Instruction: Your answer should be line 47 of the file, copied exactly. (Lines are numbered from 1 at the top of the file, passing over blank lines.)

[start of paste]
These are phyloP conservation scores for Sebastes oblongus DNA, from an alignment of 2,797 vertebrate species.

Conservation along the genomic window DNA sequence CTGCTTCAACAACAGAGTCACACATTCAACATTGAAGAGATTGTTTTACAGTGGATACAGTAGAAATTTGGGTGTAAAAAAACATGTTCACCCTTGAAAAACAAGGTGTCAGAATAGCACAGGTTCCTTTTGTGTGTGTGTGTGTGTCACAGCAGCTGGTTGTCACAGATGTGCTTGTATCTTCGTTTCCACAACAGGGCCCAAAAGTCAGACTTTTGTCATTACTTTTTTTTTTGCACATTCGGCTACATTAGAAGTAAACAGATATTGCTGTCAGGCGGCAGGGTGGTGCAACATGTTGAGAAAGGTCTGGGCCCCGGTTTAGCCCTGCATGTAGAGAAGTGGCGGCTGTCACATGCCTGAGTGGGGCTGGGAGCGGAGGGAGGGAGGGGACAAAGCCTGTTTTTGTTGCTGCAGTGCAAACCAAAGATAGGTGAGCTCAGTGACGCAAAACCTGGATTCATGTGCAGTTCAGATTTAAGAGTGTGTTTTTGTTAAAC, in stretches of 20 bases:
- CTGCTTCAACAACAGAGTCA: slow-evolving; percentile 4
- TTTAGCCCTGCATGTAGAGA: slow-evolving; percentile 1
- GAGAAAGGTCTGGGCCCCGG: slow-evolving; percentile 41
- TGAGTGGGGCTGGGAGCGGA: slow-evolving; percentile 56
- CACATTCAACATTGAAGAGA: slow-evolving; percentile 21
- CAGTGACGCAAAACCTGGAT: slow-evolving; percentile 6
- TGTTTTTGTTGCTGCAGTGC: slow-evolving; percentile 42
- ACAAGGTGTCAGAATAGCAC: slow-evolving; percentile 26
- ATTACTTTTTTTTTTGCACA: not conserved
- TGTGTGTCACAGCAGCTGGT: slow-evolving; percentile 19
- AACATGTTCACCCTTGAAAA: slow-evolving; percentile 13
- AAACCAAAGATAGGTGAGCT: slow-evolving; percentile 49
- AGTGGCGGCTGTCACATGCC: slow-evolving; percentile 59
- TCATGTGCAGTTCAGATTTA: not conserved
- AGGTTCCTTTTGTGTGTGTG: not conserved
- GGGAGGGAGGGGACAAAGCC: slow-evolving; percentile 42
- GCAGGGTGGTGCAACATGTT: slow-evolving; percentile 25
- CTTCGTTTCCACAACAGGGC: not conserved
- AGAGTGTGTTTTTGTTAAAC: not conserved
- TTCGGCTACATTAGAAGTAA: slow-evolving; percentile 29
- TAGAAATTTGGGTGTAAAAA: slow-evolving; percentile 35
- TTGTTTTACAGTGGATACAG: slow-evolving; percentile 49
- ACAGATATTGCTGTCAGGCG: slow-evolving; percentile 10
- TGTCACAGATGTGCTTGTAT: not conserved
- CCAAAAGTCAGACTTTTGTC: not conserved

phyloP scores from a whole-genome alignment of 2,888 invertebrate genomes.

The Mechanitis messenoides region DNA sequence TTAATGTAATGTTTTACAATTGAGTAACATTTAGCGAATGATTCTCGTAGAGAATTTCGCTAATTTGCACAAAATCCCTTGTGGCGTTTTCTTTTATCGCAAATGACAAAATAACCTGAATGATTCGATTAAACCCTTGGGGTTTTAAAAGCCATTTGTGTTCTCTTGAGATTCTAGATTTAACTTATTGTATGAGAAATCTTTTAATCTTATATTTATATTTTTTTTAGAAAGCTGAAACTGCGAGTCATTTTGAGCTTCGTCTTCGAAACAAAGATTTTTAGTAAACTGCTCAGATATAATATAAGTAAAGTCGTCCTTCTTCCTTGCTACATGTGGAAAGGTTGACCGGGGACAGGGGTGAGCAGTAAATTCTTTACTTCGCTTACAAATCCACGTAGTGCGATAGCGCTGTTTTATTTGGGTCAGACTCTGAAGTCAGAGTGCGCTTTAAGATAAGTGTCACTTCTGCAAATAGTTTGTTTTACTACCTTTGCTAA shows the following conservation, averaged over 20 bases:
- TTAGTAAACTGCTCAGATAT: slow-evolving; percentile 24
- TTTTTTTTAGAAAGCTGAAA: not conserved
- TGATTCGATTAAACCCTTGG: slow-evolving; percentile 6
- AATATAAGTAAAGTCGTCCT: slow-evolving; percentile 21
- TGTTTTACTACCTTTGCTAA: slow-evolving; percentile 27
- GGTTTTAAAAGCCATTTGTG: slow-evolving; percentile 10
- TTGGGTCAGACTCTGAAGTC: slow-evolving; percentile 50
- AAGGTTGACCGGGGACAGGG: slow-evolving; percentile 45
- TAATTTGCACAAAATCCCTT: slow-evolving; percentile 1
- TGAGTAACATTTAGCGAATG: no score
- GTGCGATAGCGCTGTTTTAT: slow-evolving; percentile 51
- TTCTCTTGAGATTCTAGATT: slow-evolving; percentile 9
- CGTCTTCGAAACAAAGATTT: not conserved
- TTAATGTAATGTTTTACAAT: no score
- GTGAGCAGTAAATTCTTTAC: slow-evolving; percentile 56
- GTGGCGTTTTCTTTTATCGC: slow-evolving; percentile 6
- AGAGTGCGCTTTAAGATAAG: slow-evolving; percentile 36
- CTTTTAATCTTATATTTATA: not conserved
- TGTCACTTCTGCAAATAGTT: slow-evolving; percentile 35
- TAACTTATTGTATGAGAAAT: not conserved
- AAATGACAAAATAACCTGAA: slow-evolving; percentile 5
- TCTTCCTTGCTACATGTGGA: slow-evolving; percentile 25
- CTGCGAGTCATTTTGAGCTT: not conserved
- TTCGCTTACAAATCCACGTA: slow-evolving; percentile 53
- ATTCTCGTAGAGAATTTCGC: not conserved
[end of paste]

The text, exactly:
- CTTTTAATCTTATATTTATA: not conserved